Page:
Summer scholarships in plant ecology and ecophysiology

Australian alps

Description

This summer projects in the lab will include alpine ecology and reproductive biology as well as glasshouse projects on phenotypic plasticity in response to water availability. Contact Adrienne (Adrienne.Nicotra@anu.edu.au) for more information.

Summer scholars in the lab this year will work on one or more the following projects, depending on their own interests and background.

Alpine seed and seedling ecology:
Plant conservation and adaptation to climate change
The Australian alpine region is critically vulnerable to climate change and increased human activity. Many alpine plant species are already threatened with extinction. The summer scholar on this project will be part of an enthusiastic team of ecologists, botanists and seed scientists currently investigating impacts of climate change on the reproductive ecology and demography of Australian alpine flora. This scholarship will involve fieldwork in the Australian Alps as well as work at ANU and the Australian National Botanical Garden Seed Bank. In addition to taking on a focused independent project, the scholar will contribute to in situ field surveys, seed collecting activities, and will learn first hand about seed banking as a tool for ex situ plant conservation. Project outcomes will contribute to facilitating effective management of Australian alpine flora, enabling us to preserve alpine biodiversity and improve ecosystem resilience to climate change.

The ecology and evolutionary biology of Australian Pelargonium species
Australia’s native Pelargonium species (relatives of the horticultural geraniums) are found throughout the temperate region of the country and are characterized by being very amenable to harsh conditions, and in having very variable form depending on growth conditions. Their variability has led to confusion about how many species of Pelargonium we really have, and to interesting questions about how the group has diversified. This project is part of a larger study on the evolution of the group and will focus on reproductive traits in particular. The scholar will contribute to fieldwork as well as conduct a focused glasshouse experiment to determine what the breeding systems of a subset of the species are.

The ecology of an Alpine dioecious herb: Aciphylla glacialis
Dioecious plants, those with separate sexes, differ in timing and amount of resources allocated to reproduction. Males allocate more resources to reproduction during flowering because they need to allocate nitrogen and phosphorus to pollen production. Whereas reproductive allocation (RA) in females, is higher during the fruiting and seeding stages, when the carbohydrate and nitrogen demands are higher. These different patterns of resource allocated to reproduction might cause sexual differences in ecology, such as growth, survival, number of reproductive events and flower production. This project examines Aciphylla glacialis (mountain celery) in the alpine and sub-alpine area of Mt. Kosciuszko, NSW. A scholar working on this project will conduct research on the reproductive ecology and ecophysiology of A. glacialis in the Alps.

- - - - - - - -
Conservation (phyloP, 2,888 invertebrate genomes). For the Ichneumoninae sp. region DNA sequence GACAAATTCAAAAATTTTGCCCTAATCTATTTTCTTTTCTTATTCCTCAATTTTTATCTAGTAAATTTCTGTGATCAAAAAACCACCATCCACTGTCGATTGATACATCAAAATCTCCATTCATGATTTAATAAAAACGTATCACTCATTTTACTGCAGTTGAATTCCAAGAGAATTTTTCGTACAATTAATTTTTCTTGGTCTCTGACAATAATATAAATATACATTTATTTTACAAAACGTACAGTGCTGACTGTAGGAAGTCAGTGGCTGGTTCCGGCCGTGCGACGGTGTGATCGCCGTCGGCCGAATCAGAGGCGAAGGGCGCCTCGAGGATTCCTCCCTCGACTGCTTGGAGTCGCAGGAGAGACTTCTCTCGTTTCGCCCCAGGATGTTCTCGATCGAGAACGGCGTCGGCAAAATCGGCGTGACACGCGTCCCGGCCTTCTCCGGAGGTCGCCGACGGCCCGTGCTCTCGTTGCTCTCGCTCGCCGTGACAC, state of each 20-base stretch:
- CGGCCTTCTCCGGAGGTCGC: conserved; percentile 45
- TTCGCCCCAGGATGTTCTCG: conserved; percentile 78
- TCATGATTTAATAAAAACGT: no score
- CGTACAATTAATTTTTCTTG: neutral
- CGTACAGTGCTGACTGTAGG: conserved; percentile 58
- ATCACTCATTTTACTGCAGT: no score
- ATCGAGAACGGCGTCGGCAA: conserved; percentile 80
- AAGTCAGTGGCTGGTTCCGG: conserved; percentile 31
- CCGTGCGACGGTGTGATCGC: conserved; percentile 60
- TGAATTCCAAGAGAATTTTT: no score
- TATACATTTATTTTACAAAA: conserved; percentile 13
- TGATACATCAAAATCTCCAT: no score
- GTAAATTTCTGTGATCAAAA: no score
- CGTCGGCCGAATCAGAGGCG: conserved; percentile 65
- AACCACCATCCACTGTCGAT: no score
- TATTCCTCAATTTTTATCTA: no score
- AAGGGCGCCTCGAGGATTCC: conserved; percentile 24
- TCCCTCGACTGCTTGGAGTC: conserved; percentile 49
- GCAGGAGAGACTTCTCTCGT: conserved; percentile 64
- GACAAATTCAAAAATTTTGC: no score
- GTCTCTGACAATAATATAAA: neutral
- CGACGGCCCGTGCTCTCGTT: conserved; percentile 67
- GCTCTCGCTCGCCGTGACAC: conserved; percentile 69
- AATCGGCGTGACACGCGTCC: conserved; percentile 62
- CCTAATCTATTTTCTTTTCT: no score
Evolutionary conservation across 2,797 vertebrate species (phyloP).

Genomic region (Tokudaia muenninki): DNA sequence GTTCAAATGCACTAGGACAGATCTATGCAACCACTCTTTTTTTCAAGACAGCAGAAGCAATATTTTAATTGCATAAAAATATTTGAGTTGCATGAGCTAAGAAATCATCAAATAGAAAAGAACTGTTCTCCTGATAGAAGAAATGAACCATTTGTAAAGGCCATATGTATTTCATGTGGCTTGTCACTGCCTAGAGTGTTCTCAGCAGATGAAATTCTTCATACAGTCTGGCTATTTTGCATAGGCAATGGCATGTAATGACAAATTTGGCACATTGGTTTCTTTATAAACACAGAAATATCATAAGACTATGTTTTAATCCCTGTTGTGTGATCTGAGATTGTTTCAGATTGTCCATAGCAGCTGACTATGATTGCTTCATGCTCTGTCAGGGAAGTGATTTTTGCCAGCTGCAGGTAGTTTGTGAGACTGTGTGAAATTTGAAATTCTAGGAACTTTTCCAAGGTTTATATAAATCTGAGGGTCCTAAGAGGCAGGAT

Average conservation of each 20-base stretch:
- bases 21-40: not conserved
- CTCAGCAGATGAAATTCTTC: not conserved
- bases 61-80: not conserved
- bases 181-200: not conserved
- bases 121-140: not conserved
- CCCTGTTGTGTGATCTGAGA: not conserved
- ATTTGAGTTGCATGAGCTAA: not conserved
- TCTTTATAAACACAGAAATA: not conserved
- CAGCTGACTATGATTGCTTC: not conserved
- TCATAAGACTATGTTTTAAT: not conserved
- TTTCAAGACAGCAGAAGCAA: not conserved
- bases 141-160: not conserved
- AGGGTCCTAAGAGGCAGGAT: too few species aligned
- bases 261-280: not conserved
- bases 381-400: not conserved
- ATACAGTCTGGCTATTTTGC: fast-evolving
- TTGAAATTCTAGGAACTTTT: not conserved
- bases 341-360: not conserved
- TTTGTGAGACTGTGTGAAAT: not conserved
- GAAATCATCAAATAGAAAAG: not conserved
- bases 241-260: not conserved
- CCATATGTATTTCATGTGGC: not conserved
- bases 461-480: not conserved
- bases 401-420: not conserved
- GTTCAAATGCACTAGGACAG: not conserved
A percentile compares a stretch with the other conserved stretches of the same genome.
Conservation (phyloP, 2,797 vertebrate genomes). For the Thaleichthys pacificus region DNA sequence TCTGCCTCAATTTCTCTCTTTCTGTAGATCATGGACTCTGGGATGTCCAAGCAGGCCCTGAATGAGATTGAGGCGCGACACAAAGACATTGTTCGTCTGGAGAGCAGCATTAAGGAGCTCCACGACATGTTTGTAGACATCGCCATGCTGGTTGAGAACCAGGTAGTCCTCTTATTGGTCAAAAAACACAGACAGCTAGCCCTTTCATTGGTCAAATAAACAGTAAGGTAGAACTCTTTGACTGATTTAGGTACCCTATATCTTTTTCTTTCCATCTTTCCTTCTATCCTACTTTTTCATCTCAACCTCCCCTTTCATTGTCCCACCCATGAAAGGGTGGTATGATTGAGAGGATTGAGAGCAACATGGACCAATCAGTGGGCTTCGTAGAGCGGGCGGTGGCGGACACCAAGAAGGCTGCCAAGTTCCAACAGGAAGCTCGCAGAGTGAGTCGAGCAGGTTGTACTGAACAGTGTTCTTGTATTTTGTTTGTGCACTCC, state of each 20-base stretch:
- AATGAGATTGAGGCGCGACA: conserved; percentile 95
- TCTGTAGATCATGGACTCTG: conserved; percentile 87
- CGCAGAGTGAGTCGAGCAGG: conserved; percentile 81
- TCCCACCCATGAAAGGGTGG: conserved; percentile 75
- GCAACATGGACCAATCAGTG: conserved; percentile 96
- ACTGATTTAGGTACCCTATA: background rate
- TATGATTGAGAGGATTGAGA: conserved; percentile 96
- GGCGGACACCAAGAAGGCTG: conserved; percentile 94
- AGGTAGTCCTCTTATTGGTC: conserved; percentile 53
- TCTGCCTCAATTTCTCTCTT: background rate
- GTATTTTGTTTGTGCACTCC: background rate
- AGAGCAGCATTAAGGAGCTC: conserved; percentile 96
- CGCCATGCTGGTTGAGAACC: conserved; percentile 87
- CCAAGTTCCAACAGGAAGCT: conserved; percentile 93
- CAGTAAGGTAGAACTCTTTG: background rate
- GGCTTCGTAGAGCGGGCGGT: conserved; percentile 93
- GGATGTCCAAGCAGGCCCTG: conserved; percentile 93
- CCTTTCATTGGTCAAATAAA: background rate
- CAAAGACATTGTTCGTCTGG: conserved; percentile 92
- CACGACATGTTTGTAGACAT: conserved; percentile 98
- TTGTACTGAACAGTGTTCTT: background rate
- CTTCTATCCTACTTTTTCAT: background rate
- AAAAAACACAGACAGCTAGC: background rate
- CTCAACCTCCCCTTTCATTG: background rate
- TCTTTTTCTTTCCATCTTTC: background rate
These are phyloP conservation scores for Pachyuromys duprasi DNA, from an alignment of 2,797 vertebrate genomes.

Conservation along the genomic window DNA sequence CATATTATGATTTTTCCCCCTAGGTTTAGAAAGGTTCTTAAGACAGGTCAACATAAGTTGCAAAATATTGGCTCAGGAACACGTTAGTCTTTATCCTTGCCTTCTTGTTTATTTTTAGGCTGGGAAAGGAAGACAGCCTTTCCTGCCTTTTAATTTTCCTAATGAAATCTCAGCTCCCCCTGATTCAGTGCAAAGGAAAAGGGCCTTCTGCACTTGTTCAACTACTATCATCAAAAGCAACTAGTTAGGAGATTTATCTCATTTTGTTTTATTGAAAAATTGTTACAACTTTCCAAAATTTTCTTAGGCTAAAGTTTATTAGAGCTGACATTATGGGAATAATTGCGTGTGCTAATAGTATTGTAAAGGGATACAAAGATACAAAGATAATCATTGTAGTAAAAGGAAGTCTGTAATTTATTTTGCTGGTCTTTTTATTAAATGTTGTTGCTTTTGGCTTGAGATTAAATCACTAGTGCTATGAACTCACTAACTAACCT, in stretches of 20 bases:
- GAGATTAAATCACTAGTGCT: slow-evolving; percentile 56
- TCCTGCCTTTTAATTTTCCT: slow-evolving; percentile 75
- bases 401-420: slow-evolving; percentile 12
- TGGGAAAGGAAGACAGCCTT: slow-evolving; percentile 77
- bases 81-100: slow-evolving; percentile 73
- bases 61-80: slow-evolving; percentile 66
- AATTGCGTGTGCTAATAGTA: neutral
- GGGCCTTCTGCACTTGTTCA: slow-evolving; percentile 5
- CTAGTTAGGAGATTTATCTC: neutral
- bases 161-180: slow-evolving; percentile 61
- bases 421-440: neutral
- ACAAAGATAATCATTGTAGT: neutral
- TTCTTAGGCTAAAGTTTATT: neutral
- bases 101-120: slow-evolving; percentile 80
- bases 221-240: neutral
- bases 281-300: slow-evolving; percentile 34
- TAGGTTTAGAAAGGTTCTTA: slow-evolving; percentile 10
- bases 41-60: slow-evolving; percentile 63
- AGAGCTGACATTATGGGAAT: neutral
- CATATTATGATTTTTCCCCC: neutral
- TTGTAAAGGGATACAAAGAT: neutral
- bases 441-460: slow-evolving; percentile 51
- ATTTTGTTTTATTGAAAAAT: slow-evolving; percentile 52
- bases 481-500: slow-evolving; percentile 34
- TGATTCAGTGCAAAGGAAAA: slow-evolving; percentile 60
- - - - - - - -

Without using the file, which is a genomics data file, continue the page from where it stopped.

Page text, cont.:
Publications on these topics:

Hoyle, G. L., H. Cordiner, R. B. Good and A. B. Nicotra (2014). "Effects of reduced winter duration on seed dormancy and germination in six populations of the alpine herb Aciphyllya glacialis (Apiaceae)." Conservation Physiology 2(1): cou015.
Briceño, V. F., D. Harris-Pascal, A. B. Nicotra, E. Williams and M. C. Ball (2014). "Variation in snow cover drives differences in frost resistance in seedlings of the alpine herb Aciphylla glacialis " Environmental and Experimental Botany in press.
Hoyle, G. L., S. E. Venn, K. J. Steadman, R. B. Good, E. J. McAuliffe, E. R. Williams and A. B. Nicotra (2013). "Soil warming increases plant species richness but decreases germination from the alpine soil seed bank." Global Change Biology 19: 1549-1561.
Davidson, A. M., M. Jennions and A. B. Nicotra (2011). "Do invasive species show higher phenotypic plasticity than native species and, if so, is it adaptive? A meta-analysis." Ecology Letters 14(4): 419-431.
Nicotra, A. B. and A. Davidson (2010). "Adaptive phenotypic plasticity and plant water use." Functional Plant Biology 37(2): 117-127.
Nicotra, A. B., O. K. Atkin, S. P. Bonser, A. M. Davidson, E. J. Finnegan, U. Mathesius, P. Poot, M. D. Purugganan, C. L. Richards, F. Valladares and M. van Kleunen (2010). "Plant phenotypic plasticity in a changing climate." Trends in Plant Science 15(12): 684-692.
 

Updated:  29 April 2017/Responsible Officer:  Director RSB/Page Contact:  Webmaster RSB